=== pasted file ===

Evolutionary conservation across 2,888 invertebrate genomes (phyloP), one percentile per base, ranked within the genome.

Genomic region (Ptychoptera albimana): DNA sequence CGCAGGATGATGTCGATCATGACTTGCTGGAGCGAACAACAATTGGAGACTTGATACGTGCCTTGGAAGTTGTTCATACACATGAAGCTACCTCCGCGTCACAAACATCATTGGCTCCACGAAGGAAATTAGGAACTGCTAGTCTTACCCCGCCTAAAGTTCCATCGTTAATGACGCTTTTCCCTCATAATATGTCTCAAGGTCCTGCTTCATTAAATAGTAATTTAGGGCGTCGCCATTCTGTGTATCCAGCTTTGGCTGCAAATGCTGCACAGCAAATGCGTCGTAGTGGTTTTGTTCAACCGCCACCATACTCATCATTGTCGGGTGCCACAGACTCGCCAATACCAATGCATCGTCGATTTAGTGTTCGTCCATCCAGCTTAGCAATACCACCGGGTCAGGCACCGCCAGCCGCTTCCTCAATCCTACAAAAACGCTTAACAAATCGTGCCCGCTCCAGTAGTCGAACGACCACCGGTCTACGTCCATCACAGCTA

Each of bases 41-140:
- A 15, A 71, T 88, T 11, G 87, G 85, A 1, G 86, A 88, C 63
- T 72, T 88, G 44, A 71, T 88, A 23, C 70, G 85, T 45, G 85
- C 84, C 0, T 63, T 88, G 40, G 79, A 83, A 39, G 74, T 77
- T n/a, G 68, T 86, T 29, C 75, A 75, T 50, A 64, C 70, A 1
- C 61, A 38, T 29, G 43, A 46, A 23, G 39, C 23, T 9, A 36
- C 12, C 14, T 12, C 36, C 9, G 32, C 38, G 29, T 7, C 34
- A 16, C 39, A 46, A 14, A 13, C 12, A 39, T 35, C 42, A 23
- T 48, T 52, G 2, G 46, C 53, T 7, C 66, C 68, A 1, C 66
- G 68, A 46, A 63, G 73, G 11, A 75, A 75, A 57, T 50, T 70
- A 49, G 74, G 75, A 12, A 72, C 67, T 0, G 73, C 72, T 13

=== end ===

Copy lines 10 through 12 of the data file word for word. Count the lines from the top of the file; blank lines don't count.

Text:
- A 16, C 39, A 46, A 14, A 13, C 12, A 39, T 35, C 42, A 23
- T 48, T 52, G 2, G 46, C 53, T 7, C 66, C 68, A 1, C 66
- G 68, A 46, A 63, G 73, G 11, A 75, A 75, A 57, T 50, T 70